Northwest Celebrates Perseverance, Connections Of Graduates

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Photos courtesy of Todd Weddle/Northwest Missouri State University.

MARYVILLE, Mo. – Northwest Missouri State University’s spring graduates finally got the opportunity Saturday evening to celebrate their accomplishments at the University as it hosted its rescheduled spring commencement ceremony in Bearcat Stadium.

“I’d be lying if we said we had envisioned this kind of ceremony back in the fall semester or even in January of 2020,” Jasinski said in his opening remarks referring to the COVID-19 environment that prompted Northwest to first postpone its spring commencement ceremony and then move it from its traditional setting in Bearcat Arena to the open air of Bearcat Stadium.

All individuals attending the ceremony were instructed to keep a safe distance from others outside of their family groups and to wear face coverings when that distance could not be maintained. A sheet of plexiglass was attached to the emcee’s podium, and the brass ensemble played instruments outfitted with bell covers. Rather than processing into the stadium at once, graduates seated themselves prior to the ceremony in chairs that were spaced on the field turf.

Commencement Aug. 8, 2020. (Photo by Todd Weddle | Northwest Missouri State University)

“You’ll fondly remember this day,” Jasinski told graduates. “You worked so hard for this. You went through a lot to get here, and we understand that. Your perseverance and your success are something that so few actually accomplish.”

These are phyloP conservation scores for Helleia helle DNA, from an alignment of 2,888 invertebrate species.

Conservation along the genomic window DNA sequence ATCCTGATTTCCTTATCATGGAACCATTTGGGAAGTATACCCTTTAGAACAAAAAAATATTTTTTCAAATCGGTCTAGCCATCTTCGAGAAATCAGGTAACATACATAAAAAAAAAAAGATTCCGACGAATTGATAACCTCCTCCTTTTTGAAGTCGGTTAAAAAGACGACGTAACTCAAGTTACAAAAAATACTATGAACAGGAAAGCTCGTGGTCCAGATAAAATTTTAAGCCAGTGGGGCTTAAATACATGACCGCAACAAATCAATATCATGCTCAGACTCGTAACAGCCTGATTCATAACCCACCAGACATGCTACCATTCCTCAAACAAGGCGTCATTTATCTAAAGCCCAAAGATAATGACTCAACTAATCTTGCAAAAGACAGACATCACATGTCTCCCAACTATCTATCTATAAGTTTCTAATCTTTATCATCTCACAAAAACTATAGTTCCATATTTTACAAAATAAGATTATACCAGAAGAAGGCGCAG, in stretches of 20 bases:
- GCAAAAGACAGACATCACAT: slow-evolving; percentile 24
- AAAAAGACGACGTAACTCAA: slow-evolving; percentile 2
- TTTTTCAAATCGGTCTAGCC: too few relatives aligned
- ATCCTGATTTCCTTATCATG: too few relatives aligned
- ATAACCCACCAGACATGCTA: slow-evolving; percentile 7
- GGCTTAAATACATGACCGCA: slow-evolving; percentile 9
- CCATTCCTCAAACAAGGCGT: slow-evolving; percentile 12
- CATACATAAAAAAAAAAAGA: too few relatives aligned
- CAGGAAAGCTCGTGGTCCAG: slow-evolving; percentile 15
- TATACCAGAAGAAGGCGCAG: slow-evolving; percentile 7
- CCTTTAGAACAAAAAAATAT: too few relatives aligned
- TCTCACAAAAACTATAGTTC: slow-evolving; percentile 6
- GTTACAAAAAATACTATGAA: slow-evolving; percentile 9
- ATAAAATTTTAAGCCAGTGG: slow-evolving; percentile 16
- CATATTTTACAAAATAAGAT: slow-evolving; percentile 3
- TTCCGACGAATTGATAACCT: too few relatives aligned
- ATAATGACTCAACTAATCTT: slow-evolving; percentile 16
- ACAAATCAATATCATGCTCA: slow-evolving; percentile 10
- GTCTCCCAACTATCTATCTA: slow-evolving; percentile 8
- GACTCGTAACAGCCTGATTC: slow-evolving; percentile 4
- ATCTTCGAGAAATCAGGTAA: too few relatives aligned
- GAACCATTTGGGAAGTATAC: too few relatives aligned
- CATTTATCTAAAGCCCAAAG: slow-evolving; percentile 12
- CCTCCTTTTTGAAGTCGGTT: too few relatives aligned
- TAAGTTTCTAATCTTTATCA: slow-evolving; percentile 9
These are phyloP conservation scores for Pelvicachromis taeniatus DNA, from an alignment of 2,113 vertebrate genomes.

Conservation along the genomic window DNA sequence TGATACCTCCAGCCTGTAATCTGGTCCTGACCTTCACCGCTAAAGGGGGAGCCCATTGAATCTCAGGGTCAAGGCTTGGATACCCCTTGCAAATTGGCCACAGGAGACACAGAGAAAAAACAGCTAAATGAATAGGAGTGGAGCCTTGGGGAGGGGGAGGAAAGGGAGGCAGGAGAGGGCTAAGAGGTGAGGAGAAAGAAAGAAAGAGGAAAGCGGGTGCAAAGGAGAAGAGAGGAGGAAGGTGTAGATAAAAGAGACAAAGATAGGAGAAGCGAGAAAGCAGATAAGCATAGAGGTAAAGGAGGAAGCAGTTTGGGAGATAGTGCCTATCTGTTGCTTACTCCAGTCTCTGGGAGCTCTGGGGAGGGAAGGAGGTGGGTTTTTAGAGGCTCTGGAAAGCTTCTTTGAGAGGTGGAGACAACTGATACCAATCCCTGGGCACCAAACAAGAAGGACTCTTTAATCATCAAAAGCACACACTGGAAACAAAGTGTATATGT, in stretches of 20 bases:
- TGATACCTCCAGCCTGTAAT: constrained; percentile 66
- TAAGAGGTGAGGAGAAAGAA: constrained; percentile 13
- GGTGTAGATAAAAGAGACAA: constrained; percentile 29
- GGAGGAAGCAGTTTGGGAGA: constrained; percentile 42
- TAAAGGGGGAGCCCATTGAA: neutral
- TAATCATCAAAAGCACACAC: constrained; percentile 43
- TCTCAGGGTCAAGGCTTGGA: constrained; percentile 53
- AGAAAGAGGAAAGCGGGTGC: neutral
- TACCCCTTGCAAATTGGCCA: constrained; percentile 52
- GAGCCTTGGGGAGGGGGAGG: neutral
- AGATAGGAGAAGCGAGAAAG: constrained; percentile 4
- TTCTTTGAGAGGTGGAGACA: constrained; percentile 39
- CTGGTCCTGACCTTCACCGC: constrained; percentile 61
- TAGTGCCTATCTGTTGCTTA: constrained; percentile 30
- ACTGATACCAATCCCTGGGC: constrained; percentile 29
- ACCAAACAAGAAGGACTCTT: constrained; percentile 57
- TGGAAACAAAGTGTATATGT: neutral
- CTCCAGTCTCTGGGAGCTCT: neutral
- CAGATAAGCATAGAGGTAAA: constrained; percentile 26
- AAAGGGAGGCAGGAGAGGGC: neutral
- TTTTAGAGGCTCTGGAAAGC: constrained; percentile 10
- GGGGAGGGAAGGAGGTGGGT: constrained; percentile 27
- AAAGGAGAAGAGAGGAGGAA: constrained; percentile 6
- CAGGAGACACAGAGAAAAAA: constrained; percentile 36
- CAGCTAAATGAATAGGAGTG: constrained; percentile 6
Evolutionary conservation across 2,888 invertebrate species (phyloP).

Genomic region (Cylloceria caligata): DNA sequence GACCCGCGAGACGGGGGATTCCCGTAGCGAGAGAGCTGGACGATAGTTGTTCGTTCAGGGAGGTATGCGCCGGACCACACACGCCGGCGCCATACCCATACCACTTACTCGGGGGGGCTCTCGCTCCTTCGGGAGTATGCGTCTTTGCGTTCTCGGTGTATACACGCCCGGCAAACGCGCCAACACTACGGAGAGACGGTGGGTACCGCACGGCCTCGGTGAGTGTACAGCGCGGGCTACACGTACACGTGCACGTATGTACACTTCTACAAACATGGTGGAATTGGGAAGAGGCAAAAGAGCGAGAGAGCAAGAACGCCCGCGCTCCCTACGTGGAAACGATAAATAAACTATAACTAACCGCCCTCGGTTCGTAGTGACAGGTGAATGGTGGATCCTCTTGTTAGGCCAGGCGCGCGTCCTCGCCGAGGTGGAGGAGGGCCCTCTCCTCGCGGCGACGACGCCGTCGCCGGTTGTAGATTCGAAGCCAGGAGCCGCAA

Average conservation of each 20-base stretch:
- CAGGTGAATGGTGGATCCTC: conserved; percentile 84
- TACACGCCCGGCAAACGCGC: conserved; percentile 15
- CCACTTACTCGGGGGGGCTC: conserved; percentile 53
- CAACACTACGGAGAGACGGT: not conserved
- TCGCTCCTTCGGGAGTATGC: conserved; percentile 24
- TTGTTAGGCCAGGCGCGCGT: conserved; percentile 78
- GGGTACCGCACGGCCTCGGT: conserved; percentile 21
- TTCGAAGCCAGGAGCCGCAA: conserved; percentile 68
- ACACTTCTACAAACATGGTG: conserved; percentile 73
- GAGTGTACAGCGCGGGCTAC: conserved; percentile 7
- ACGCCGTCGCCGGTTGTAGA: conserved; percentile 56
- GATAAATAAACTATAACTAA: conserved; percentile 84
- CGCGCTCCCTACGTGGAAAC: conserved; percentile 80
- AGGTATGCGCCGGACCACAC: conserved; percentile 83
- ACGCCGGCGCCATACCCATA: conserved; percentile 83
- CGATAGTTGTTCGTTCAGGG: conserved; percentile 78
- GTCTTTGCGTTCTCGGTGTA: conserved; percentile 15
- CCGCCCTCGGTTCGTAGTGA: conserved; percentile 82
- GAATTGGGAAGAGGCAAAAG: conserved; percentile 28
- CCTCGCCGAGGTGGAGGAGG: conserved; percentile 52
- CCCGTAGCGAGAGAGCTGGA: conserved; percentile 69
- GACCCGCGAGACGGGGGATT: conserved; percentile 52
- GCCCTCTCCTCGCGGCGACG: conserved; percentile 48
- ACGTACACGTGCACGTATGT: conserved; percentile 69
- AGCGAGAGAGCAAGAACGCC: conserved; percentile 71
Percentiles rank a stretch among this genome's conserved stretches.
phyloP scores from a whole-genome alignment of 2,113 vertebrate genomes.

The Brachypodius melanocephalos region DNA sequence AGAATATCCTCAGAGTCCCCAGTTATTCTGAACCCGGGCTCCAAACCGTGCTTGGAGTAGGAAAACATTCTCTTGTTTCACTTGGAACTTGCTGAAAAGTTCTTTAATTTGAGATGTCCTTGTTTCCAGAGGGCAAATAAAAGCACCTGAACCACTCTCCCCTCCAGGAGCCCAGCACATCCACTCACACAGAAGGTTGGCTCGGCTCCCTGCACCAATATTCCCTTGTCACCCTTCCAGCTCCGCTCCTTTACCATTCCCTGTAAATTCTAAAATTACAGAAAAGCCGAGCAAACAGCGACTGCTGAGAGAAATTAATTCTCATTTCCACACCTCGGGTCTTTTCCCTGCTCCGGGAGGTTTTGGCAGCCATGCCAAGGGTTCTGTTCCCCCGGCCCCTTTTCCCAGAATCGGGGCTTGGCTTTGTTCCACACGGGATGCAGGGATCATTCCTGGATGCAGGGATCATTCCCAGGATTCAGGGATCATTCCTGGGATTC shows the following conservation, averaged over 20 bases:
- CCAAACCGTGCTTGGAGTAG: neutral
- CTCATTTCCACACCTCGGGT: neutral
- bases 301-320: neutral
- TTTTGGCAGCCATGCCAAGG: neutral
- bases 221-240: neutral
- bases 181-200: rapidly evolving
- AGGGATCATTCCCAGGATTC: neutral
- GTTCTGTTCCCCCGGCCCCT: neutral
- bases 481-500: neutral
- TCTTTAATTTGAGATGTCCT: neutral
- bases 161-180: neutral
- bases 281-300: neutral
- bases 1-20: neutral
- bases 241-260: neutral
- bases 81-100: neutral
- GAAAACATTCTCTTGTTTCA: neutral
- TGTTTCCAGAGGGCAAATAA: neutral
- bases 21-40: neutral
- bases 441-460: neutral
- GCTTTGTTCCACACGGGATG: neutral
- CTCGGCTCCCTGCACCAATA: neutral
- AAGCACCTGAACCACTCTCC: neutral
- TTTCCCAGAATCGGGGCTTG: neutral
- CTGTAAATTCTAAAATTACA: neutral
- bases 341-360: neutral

Only about one third of the population earn a bachelor’s degree or higher, Jasinski noted. Additionally, Northwest’s graduate rate places the institution as a leader among its peers, and its career placement rate – which indicates that 97 percent of Northwest bachelor’s degree earners and 99 percent of master’s degree earners secure employment or continue their education within six months of graduation – is the best in the state.

Furthermore, Jasinski commended the graduates for the ways they engaged inside and out of classrooms at Northwest while forming valuable connections along the way. The graduates, he said, celebrated and respected differences, upholding the University’s commitment to diversity and inclusion. He urged them to be active citizens and continue to model the traits they developed at Northwest.

“Make no mistake, we have much more work to do across the globe, nationally, across the state and region, and right here at home,” Jasinski said. “I respectfully implore each of us to do our part in dismantling systemic racism, uplifting and celebrating diversity and inclusion of all individuals of all backgrounds.”

In his concluding remarks, Jasinski encouraged the graduates to – no matter what path they choose – be future-focused and solution-oriented.

Commencement Aug. 8, 2020. (Photo by Todd Weddle | Northwest Missouri State University)

“Your diploma is testament to your decision to live and work as an educated person,” Jasinski said. “Our society needs you now more than ever. We need communicators of truth, business experts for a strong economy, ag specialists, scientific entrepreneurs, computer science leaders, health science practitioners, education ambassadors and so much more. Above all, we need learners, connectors, caring voices, diversity and inclusion agents and alumni spreading Bearcat pride worldwide. Go forth and make Northwest proud as you contribute to the societal good.”

Northwest’s spring graduating class totaled 929 students with 607 receiving bachelor’s degrees, 315 receiving master’s degrees and seven earning education specialist degrees. Elementary education was the most common bachelor’s degree among the spring graduates, and applied computer science was the most common master’s degree.

The University’s summer graduating class totaled 349 students with 148 earning bachelor’s degrees, 196 completing master’s degrees and five receiving education specialist degrees. Business management was the most common bachelor’s degree among summer graduates, and the most common master’s degrees were curriculum and instruction and education leadership for K-12.

The graduates ranged in age from 20 to 60. They represented nine countries and 23 states, with 59 percent of all graduates coming from within the state of Missouri.